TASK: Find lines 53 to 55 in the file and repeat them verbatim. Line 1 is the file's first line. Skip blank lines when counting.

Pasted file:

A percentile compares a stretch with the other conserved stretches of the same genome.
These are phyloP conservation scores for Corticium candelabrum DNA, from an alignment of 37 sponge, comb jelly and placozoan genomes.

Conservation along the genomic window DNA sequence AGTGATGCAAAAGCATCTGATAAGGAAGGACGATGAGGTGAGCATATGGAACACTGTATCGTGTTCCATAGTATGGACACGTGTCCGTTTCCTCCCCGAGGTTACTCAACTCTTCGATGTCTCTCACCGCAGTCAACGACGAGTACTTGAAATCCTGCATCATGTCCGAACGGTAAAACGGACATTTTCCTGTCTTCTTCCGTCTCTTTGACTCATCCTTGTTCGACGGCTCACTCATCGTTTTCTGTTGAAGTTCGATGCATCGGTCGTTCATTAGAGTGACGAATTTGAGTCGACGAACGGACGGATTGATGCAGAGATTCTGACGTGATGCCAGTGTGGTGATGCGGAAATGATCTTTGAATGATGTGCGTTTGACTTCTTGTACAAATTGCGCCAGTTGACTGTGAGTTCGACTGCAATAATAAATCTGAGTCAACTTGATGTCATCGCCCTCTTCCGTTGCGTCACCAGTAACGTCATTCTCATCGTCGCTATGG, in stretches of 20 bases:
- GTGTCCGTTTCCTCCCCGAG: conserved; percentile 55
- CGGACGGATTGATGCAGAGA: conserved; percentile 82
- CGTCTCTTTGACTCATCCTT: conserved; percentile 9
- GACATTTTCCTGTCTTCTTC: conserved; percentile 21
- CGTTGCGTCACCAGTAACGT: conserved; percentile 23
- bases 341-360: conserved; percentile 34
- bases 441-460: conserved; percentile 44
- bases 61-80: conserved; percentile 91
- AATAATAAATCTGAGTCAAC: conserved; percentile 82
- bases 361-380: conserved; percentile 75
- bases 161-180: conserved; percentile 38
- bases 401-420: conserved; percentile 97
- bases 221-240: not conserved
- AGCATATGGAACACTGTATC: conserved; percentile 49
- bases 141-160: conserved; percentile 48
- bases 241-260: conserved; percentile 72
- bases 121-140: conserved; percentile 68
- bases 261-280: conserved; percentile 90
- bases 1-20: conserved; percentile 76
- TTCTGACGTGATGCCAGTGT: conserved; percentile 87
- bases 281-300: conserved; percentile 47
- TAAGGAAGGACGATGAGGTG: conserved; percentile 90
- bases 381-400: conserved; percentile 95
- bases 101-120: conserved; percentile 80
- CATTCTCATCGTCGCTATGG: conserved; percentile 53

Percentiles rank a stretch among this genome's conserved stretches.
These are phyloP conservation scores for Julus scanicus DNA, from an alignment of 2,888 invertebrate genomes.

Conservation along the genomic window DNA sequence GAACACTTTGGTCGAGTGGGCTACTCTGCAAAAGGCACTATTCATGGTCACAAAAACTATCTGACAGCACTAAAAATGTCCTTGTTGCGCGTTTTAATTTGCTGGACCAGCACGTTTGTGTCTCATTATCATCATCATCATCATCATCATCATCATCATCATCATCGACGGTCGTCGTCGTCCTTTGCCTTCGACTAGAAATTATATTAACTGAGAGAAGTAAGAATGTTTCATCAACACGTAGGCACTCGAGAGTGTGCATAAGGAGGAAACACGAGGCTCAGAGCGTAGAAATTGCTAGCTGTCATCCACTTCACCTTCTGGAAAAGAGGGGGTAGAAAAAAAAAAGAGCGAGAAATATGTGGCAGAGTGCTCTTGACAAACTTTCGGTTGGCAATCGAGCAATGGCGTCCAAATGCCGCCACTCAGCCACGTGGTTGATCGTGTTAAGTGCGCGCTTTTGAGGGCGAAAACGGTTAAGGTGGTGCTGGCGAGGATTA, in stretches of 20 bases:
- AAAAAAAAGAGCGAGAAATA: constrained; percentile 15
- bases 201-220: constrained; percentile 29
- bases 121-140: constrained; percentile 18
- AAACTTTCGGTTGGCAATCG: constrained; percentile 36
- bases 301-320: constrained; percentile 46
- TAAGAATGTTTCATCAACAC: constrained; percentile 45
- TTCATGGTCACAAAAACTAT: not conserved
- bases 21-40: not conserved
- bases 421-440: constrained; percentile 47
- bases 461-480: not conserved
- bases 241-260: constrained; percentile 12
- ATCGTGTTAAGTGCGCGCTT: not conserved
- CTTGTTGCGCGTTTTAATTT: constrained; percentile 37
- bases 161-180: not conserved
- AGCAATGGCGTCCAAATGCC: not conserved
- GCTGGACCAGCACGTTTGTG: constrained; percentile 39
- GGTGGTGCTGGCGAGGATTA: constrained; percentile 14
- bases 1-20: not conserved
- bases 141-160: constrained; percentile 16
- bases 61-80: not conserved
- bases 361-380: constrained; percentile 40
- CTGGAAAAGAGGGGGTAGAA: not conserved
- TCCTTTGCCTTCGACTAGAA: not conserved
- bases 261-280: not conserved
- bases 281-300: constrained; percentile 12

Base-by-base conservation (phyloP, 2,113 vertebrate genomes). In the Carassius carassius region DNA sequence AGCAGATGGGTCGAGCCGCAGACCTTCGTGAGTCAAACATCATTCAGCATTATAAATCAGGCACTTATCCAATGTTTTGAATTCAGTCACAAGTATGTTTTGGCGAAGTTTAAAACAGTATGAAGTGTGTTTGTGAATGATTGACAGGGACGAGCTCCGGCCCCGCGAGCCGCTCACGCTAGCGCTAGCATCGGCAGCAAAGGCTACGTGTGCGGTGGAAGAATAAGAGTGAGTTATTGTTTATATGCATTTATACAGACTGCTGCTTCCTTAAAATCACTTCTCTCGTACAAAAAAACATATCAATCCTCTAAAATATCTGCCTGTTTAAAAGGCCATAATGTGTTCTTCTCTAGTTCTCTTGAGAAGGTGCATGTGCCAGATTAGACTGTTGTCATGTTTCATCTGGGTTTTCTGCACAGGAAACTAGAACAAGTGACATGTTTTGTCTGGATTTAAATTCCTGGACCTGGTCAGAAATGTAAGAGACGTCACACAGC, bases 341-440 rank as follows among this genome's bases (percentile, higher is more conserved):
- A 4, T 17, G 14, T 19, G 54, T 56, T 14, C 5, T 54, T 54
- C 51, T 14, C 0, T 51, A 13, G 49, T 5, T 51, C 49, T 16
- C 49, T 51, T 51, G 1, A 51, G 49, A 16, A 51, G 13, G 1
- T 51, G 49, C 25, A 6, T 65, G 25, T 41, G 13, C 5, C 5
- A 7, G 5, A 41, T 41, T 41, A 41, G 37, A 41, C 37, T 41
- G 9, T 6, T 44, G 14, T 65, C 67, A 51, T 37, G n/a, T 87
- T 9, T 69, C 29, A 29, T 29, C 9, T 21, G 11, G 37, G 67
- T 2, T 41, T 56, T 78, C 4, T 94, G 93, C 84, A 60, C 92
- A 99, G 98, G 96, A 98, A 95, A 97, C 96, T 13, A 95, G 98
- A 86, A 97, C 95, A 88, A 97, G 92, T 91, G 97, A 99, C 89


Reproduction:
- CTGGAAAAGAGGGGGTAGAA: not conserved
- TCCTTTGCCTTCGACTAGAA: not conserved
- bases 261-280: not conserved